DANNY SERAPHINE: We were going to do an actual big band, with a big horn section. And certainly, a couple of labels were open to it. But I did a benefit show with a few guys, including Marc Bonilla and they had grown up on Chicago music — in particular, the early stuff. We jammed on a couple of things, and there was a connection. I haven’t had that with a guitar player, since Terry (Kath, the late Chicago co-founder). Marc had a great idea for an instrumental version of “Make Me Smile.” Larry Braggs (lead vocalist for Tower of Power) was there, and he volunteered to sing “25 or 6 to 4,” and that kind of gave us our lineup. We didn’t have horns, so (bass player) Mark (Mahan, a sideman with Pat Benetar, Sophie B. Hawkins and others) and Peter Fish — who’s such a great arranger, he knows all the voicings — played all of those parts. We played the gig, and took a bow. When I looked up the whole place was standing. It really, really grabbed me. I realized this was where I belonged. It’s meant so much embracing something that was such a big part of my life, and that I helped define and that helped define me. There was no escaping it.
“HARD HABIT TO BREAK,” with CHICAGO (17, 1984): Released as the second single from Chicago’s second collaboration with Foster, the No. 3 hit “Hard Habit To Break” featured a shared vocal from Cetera and Champlin. In many ways, this Grammy-nominated song — silky smooth, keyboard- and string-laden, largely horns-free — encapsulates the often-maligned 1980s-era Foster sound. Though Seraphine introduced the band to the hitmaking producer, he soon found his own role in the band’s sound becoming less prominent with the advent of computerized rhythms. Still, Seraphine remains a staunch defender of the music Chicago made back then.
DANNY SERAPHINE: Look, a lot of people thought we were finished, including some people in the band. We proved everybody wrong, and came back bigger than ever. Chicago 17 was the biggest album we ever had. The early stuff with Chicago was the stuff I was known for, more so than the latter albums. But those songs were crafted beautifully, too, and Peter sang them really well. Those are some really good songs. David Foster really tried to maintain the integrity of the band. He wasn’t looking to diminish the musicality and the integrity of the band at all. Some people might say that he did. But he was going with what the times dictated. I’m telling you, there was word through our manager from radio stations saying they didn’t want anything with horns on it. How do you deal with that? Should we have stuck by our guns? I don’t know.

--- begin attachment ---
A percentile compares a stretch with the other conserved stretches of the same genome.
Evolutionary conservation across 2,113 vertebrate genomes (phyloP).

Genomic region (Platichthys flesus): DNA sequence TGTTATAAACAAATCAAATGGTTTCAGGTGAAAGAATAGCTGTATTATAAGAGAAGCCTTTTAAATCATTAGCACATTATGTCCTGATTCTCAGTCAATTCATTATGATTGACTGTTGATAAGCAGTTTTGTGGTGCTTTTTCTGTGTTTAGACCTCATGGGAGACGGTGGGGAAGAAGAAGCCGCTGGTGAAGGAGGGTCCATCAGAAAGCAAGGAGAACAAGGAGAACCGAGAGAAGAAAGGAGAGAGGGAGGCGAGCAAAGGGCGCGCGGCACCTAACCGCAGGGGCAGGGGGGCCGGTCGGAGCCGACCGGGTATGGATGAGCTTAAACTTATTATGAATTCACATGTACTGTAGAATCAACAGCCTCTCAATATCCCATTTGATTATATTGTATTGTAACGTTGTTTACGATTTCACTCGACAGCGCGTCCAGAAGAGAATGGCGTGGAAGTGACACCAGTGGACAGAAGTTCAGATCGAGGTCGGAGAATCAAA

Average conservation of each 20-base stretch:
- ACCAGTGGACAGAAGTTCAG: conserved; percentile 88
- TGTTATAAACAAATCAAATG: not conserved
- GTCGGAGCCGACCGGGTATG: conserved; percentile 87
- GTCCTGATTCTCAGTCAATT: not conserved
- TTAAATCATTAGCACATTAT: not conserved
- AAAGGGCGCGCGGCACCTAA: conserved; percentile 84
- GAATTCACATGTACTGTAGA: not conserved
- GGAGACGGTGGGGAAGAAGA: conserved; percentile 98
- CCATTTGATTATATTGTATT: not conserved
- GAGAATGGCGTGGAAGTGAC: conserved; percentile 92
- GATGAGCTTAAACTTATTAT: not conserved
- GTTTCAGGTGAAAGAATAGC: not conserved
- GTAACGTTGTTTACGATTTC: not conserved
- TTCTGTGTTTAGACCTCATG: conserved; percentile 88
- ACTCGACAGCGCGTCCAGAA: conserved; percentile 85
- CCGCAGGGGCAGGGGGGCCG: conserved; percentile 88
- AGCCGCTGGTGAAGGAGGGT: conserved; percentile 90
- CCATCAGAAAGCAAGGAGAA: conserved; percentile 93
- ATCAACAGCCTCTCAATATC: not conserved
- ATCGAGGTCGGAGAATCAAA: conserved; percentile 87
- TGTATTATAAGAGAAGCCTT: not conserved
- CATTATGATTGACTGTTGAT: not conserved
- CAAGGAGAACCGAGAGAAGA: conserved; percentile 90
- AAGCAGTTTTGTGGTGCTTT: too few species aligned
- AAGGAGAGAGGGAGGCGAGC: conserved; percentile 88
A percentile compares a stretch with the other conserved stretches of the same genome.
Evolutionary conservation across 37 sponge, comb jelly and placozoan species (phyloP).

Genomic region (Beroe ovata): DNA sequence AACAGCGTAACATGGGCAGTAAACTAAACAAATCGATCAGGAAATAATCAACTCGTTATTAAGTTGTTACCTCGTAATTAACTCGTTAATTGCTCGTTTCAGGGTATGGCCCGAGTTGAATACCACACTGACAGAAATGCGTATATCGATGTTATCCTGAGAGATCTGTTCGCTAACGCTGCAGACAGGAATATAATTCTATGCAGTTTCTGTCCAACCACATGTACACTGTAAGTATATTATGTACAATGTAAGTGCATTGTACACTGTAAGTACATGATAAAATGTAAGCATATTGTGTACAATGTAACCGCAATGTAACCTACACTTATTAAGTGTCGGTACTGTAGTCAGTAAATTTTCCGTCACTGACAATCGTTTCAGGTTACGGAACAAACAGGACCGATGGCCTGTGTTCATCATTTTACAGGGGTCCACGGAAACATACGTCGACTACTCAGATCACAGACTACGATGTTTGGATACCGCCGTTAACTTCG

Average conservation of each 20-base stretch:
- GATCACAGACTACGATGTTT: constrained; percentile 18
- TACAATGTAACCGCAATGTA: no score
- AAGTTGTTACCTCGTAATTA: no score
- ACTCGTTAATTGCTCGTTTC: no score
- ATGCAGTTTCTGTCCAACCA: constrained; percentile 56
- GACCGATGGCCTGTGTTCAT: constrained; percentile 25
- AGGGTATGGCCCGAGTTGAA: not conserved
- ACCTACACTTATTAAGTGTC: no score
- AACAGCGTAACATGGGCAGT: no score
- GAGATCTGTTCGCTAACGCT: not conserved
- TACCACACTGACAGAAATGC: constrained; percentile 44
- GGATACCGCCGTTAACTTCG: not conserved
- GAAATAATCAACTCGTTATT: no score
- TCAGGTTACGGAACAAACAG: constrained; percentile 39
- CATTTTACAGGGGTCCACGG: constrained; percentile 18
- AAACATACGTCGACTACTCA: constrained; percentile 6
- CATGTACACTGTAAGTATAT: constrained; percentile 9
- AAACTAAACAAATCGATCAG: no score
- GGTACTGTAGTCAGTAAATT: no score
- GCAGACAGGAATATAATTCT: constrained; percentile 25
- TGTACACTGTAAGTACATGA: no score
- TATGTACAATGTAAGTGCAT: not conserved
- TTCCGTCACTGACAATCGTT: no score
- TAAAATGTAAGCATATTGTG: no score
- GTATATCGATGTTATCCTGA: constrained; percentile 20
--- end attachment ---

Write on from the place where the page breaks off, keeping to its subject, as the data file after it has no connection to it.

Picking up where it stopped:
“TAKE ME BACK TO CHICAGO,” with CHICAGO (XI, 1977): The final studio project to feature Kath, XI reached No. 6 in the U.S., where it went platinum. The album includes the Grammy-winning No. 4 hit “Baby, What A Big Surprise,” as well as “Take Me Back To Chicago” — a smoothly effective mid-tempo No. 63 hit co-written by Seraphine that seemed at first to be a song about reminiscing on the road.
DANNY SERAPHINE: There’s elements of that in it, but “Take Me Back to Chicago” was written about a friend of mine named Fred Pappalardo, who played in a band called the Illinois Speed Press (a fellow Columbia Records act, also managed by James William Guercio). He always wanted to play like I could play. That sounds egotistical, but I don’t mean it that way at all. He really wanted to be able to play more sophisticated, swinging jazz type stuff. He wasn’t that style of drummer, though. He was a really great rock drummer — really solid, strong, great pocket. But he wanted to be able to do that “cha” thing. He got really, really ill. This was after we had made it. We were selling out arenas. A dear friend of mine called me and said: “Danny, Fred is pretty sick. He’d like to see you.” I was just about to go on a tour; we were leaving in two days. I said, “I’ll come by after I get back.” He said: “Danny, he might not be here when you get back.” I said: “OK, I’ll be right over.” He was in a ward, and we talked. It was tearful, very tearful. I knew I was saying goodbye to him, basically. I thanked him for being such a friend. A nurse came in and said she was going to put him on a bed pan, and he asked me to leave because he didn’t want me to remember me like that. That’s where the line “remember me at my best” comes from. That really stuck with me; it really haunted me. One night, I woke up and I just wrote down these lyrics. That became “Take Me Back to Chicago.”